• No visible, unattended Data

All staff and volunteers must adopt a ‘clear desk policy’ when it comes to data.  This means that all versions of any ‘personal’ or ‘sensitive personal’ data must be handled in a timely and secure fashion and at no time left unattended, particularly outside hours of business e.g. not left on desks overnight.

  • Electronic Copies

Electronic copies should at no time left open and unattended on a computer monitor, and never should be unnecessarily distributed.

Computer screens should be locked if they are left unattended for any time.

All electronic correspondence containing ‘personal’ or ‘sensitive personal’ data should be deleted, and then deleted from any electronic ‘trash’ bin, once it has been processed.

  • Paper Copies

Paper copies should exist in only one of three states; being securely processed, being securely stored, or being securely destroyed.

The organisation will take steps to ensure that personal data is kept secure at all times against unauthorised or unlawful loss or disclosure. The following measures will be taken:

  • All referrals are emailed to a secure email address which only staff members (or key volunteers at Start-Up Sites where there is yet to be a paid data officer) and one trustee have access to.
  • Once entered into the client database they are anonymised with a serial number and only first names. Clients are only requested to give their full address if they require our delivery service, the information of which is held on a secure password protected spreadsheet on a password protected device and destroyed once delivery is completed.
  • Volunteers are sometimes required to collect the above data from clients and record on a paper referral form.  All volunteers are specifically told in their induction and reminded at each session briefing that all paper copies of referral documents should be given to the Site Director or Referrals Manager at the end of each session.
  • Any paper referrals that are taken by family liaison volunteers are passed to the Site Director or Referrals Manager who will shred them once the information has been uploaded to the client database.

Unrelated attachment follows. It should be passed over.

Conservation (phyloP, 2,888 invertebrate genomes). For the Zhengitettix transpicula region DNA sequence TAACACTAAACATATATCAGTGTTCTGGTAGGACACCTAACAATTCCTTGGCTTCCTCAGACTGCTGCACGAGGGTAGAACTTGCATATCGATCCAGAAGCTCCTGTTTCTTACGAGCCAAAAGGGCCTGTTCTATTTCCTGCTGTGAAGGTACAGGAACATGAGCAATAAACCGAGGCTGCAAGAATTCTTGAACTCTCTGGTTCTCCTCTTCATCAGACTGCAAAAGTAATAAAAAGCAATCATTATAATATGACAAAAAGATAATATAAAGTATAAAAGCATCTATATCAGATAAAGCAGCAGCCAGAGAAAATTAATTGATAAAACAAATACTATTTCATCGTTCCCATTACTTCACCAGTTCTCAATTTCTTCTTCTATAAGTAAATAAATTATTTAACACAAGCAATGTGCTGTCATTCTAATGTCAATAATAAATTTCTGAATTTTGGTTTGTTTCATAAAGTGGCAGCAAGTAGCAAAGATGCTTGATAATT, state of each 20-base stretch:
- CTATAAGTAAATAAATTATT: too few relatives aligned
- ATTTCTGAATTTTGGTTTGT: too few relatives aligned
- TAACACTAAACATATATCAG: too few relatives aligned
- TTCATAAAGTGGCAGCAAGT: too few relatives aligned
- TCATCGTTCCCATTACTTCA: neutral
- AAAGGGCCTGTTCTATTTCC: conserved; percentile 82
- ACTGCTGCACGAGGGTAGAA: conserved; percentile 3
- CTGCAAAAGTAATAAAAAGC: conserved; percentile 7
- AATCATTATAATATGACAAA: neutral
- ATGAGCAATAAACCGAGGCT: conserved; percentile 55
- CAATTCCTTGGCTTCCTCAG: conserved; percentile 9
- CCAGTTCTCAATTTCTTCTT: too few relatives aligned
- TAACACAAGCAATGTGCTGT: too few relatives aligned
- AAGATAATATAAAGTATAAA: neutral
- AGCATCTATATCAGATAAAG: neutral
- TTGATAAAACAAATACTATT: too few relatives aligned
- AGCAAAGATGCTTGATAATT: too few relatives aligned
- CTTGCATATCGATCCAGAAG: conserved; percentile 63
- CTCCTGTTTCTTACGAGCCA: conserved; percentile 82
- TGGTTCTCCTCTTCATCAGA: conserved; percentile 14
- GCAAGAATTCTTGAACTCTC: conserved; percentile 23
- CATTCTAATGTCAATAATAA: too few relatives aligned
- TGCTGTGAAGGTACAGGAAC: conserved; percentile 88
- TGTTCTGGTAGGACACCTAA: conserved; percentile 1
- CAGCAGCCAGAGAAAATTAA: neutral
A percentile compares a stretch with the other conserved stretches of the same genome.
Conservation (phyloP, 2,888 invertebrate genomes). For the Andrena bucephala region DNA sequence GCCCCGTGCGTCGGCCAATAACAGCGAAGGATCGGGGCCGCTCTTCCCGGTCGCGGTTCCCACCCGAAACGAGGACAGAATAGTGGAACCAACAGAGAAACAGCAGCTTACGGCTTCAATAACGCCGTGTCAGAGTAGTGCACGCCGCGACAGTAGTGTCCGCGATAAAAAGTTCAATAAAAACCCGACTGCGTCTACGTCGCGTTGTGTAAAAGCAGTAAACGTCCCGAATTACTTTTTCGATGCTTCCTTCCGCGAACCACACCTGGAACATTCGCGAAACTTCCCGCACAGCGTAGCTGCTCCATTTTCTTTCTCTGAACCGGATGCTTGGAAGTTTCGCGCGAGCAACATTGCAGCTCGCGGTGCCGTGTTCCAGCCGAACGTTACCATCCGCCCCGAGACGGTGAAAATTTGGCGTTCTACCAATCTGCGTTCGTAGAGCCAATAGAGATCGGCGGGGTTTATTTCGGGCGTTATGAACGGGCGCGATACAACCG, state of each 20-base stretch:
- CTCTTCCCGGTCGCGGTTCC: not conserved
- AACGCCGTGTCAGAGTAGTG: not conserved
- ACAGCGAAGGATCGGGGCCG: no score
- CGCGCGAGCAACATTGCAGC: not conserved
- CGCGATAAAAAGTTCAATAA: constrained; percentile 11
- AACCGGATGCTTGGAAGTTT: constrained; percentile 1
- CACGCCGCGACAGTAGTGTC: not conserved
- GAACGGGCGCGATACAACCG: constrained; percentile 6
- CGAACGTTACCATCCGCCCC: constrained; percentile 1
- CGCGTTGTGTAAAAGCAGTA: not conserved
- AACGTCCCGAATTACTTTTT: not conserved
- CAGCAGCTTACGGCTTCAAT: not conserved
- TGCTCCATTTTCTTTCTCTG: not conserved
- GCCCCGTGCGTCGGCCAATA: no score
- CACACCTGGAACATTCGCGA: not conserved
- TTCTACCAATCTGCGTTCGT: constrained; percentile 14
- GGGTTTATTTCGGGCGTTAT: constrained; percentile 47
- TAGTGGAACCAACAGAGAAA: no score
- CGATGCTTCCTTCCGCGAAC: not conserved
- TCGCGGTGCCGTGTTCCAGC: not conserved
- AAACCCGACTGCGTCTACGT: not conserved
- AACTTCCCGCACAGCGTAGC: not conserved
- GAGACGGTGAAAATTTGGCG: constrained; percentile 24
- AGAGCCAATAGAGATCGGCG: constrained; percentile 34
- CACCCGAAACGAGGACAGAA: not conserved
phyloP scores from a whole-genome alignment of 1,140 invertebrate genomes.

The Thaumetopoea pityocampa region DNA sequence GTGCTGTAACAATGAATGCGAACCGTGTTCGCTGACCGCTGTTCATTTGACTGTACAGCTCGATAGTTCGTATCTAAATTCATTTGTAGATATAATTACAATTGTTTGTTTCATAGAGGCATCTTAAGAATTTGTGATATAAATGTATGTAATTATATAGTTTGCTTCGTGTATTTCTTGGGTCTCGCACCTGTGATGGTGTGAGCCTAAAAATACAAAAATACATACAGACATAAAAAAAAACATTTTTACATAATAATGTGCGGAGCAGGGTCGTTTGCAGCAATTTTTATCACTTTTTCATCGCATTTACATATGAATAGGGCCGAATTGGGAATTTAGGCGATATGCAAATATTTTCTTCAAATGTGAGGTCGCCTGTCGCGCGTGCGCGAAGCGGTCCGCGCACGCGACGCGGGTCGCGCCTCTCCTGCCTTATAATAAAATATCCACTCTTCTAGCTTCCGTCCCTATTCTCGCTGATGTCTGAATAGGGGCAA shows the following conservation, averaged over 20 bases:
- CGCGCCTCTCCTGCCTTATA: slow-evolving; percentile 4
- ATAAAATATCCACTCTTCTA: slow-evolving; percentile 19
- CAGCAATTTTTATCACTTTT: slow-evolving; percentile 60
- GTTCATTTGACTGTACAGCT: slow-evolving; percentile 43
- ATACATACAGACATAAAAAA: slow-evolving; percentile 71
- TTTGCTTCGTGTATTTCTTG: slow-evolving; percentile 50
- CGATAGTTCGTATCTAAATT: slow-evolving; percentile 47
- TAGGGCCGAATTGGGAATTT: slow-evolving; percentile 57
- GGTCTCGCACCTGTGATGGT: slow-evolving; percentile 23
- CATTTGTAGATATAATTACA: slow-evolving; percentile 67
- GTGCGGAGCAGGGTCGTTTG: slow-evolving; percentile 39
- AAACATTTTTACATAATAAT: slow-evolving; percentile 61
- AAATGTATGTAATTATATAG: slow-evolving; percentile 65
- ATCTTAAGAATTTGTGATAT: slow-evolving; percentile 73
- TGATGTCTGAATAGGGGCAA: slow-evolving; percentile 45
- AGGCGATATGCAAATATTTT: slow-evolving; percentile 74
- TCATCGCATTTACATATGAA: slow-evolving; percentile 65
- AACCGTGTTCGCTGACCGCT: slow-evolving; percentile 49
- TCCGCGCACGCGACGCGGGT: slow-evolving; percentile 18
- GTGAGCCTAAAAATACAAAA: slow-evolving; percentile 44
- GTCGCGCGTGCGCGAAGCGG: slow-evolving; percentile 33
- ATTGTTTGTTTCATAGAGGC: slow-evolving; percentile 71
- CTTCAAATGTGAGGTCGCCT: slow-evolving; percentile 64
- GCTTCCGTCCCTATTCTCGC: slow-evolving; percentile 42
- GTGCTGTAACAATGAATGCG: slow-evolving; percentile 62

• All volunteer and donor information are contained on separate, password protected spreadsheets.
  • Any paper copies of volunteer agreements are kept in a secure filing cabinet.
  • A record of the DBS numbers registered.
  • Little Village will use our best efforts to ensure that any outside agencies or contractors used to process data (such as payroll, fundraising etc.) also comply to the law and will adhere to the GDPR regulations.

Existing Records

Little Village intends to use the “legitimate interest” principle of the GDPR in relation to information about volunteers and donors which was collected and stored before the date of this policy.  Appendix 1 details the circumstances in which legitimate interest will be applied.

Data Breach

Any unauthorised disclosure of personal data to a third party by an employee may result in disciplinary action being taken.

The trustees are accountable for compliance of this policy. A trustee could be personally liable for any penalty arising from a breach that they have made.

Any unauthorised disclosure made by a volunteer may result in the termination of the volunteering agreement.

If a volunteer or member of staff is made aware of a data breach they should notify the Site Director who will then inform the Operations Manager.

Any serious data breaches or data loss will be reported to the Information Commissioners Office and the Charity Commission. This includes:

  • Charity data that has been accessed by an unknown person and/or deleted.
  • A charity device, containing personal details of beneficiaries or staff, has been stolen or gone missing and it’s been reported to the police;
  • Charity funds lost due to an online or telephone ‘phishing scam’, where trustees were conned into giving out bank account details;
  • A Data Protection Act breach has occurred and been reported to the ICO.

Data Subject Access Requests

Anyone whose personal information we process has the right to know:

  • What information we hold and process on them
  • How to gain access to this information
  • How to keep it up to date
  • What we are doing to comply with the Act.

They also have the right to prevent processing of their personal data in some circumstances and the right to correct, rectify, block or erase information regarded as wrong.

Individuals have a right under the Act to access certain personal data being kept about them on computer and certain files.  Any person wishing to exercise this right should apply in writing to. Emily Compston (

The following information will be required before access is granted:

  • Full name and contact details of the person making the request
  • Relationship with the organisation and applicable timescales